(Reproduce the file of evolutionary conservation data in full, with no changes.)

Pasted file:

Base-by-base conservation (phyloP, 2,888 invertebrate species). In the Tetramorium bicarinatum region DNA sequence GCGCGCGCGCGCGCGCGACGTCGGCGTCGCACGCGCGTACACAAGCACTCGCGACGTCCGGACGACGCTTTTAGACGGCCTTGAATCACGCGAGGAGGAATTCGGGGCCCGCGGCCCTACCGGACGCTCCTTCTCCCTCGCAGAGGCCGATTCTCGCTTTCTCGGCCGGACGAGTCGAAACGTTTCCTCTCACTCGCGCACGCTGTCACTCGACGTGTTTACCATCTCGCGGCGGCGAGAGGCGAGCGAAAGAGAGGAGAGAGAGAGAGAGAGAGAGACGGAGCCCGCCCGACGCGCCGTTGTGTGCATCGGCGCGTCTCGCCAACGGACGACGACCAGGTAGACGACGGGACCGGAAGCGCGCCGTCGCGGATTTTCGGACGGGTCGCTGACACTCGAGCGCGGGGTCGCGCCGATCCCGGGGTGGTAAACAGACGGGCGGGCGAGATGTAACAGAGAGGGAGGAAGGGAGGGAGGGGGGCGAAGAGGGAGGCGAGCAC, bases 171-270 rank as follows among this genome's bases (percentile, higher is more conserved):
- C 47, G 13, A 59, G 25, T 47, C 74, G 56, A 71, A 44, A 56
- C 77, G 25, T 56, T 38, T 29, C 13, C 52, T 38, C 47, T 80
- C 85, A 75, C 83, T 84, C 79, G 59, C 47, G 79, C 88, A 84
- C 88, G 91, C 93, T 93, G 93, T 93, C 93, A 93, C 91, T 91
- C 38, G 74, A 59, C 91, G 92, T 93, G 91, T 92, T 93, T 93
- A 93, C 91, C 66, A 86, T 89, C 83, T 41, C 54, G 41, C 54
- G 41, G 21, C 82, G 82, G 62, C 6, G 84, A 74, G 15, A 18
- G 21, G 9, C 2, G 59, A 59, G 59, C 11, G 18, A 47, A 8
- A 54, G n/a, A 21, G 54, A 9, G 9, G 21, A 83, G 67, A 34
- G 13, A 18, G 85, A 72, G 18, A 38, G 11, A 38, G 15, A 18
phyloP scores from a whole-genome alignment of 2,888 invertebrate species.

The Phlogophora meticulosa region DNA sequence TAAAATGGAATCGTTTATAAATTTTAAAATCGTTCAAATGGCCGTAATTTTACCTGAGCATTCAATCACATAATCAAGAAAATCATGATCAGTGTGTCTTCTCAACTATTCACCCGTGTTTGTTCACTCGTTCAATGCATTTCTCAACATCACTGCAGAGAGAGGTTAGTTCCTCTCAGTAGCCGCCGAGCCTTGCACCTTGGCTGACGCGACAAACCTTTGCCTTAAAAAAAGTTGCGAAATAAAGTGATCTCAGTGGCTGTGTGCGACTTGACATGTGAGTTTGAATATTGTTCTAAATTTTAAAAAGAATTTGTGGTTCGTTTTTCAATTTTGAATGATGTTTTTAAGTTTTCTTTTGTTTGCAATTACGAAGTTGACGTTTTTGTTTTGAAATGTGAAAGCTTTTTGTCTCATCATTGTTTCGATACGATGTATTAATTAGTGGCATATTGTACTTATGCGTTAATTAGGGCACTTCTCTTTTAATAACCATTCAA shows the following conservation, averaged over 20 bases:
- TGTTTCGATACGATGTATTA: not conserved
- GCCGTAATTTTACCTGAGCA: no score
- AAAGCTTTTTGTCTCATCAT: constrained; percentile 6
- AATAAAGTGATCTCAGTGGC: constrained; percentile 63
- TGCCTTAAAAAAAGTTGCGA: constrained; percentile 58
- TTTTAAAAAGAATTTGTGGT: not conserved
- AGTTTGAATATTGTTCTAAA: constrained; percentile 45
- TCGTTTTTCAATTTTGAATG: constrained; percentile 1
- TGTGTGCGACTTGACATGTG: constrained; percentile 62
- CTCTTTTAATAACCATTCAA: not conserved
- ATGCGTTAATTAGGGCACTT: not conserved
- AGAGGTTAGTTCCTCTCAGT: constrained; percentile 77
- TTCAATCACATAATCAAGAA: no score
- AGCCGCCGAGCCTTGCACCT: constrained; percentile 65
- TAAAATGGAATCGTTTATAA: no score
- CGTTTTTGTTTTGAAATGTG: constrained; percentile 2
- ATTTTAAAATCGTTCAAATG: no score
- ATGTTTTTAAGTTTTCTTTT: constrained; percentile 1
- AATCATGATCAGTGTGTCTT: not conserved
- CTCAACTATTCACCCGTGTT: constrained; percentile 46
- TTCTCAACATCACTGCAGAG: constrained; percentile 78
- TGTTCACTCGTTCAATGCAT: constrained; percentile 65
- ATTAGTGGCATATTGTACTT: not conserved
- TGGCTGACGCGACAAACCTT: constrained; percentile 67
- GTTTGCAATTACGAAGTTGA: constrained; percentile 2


Base-by-base conservation (phyloP, 2,888 invertebrate species). In the Tetramorium bicarinatum region DNA sequence GCGCGCGCGCGCGCGCGACGTCGGCGTCGCACGCGCGTACACAAGCACTCGCGACGTCCGGACGACGCTTTTAGACGGCCTTGAATCACGCGAGGAGGAATTCGGGGCCCGCGGCCCTACCGGACGCTCCTTCTCCCTCGCAGAGGCCGATTCTCGCTTTCTCGGCCGGACGAGTCGAAACGTTTCCTCTCACTCGCGCACGCTGTCACTCGACGTGTTTACCATCTCGCGGCGGCGAGAGGCGAGCGAAAGAGAGGAGAGAGAGAGAGAGAGAGAGACGGAGCCCGCCCGACGCGCCGTTGTGTGCATCGGCGCGTCTCGCCAACGGACGACGACCAGGTAGACGACGGGACCGGAAGCGCGCCGTCGCGGATTTTCGGACGGGTCGCTGACACTCGAGCGCGGGGTCGCGCCGATCCCGGGGTGGTAAACAGACGGGCGGGCGAGATGTAACAGAGAGGGAGGAAGGGAGGGAGGGGGGCGAAGAGGGAGGCGAGCAC, bases 171-270 rank as follows among this genome's bases (percentile, higher is more conserved):
- C 47, G 13, A 59, G 25, T 47, C 74, G 56, A 71, A 44, A 56
- C 77, G 25, T 56, T 38, T 29, C 13, C 52, T 38, C 47, T 80
- C 85, A 75, C 83, T 84, C 79, G 59, C 47, G 79, C 88, A 84
- C 88, G 91, C 93, T 93, G 93, T 93, C 93, A 93, C 91, T 91
- C 38, G 74, A 59, C 91, G 92, T 93, G 91, T 92, T 93, T 93
- A 93, C 91, C 66, A 86, T 89, C 83, T 41, C 54, G 41, C 54
- G 41, G 21, C 82, G 82, G 62, C 6, G 84, A 74, G 15, A 18
- G 21, G 9, C 2, G 59, A 59, G 59, C 11, G 18, A 47, A 8
- A 54, G n/a, A 21, G 54, A 9, G 9, G 21, A 83, G 67, A 34
- G 13, A 18, G 85, A 72, G 18, A 38, G 11, A 38, G 15, A 18
phyloP scores from a whole-genome alignment of 2,888 invertebrate species.

The Phlogophora meticulosa region DNA sequence TAAAATGGAATCGTTTATAAATTTTAAAATCGTTCAAATGGCCGTAATTTTACCTGAGCATTCAATCACATAATCAAGAAAATCATGATCAGTGTGTCTTCTCAACTATTCACCCGTGTTTGTTCACTCGTTCAATGCATTTCTCAACATCACTGCAGAGAGAGGTTAGTTCCTCTCAGTAGCCGCCGAGCCTTGCACCTTGGCTGACGCGACAAACCTTTGCCTTAAAAAAAGTTGCGAAATAAAGTGATCTCAGTGGCTGTGTGCGACTTGACATGTGAGTTTGAATATTGTTCTAAATTTTAAAAAGAATTTGTGGTTCGTTTTTCAATTTTGAATGATGTTTTTAAGTTTTCTTTTGTTTGCAATTACGAAGTTGACGTTTTTGTTTTGAAATGTGAAAGCTTTTTGTCTCATCATTGTTTCGATACGATGTATTAATTAGTGGCATATTGTACTTATGCGTTAATTAGGGCACTTCTCTTTTAATAACCATTCAA shows the following conservation, averaged over 20 bases:
- TGTTTCGATACGATGTATTA: not conserved
- GCCGTAATTTTACCTGAGCA: no score
- AAAGCTTTTTGTCTCATCAT: constrained; percentile 6
- AATAAAGTGATCTCAGTGGC: constrained; percentile 63
- TGCCTTAAAAAAAGTTGCGA: constrained; percentile 58
- TTTTAAAAAGAATTTGTGGT: not conserved
- AGTTTGAATATTGTTCTAAA: constrained; percentile 45
- TCGTTTTTCAATTTTGAATG: constrained; percentile 1
- TGTGTGCGACTTGACATGTG: constrained; percentile 62
- CTCTTTTAATAACCATTCAA: not conserved
- ATGCGTTAATTAGGGCACTT: not conserved
- AGAGGTTAGTTCCTCTCAGT: constrained; percentile 77
- TTCAATCACATAATCAAGAA: no score
- AGCCGCCGAGCCTTGCACCT: constrained; percentile 65
- TAAAATGGAATCGTTTATAA: no score
- CGTTTTTGTTTTGAAATGTG: constrained; percentile 2
- ATTTTAAAATCGTTCAAATG: no score
- ATGTTTTTAAGTTTTCTTTT: constrained; percentile 1
- AATCATGATCAGTGTGTCTT: not conserved
- CTCAACTATTCACCCGTGTT: constrained; percentile 46
- TTCTCAACATCACTGCAGAG: constrained; percentile 78
- TGTTCACTCGTTCAATGCAT: constrained; percentile 65
- ATTAGTGGCATATTGTACTT: not conserved
- TGGCTGACGCGACAAACCTT: constrained; percentile 67
- GTTTGCAATTACGAAGTTGA: constrained; percentile 2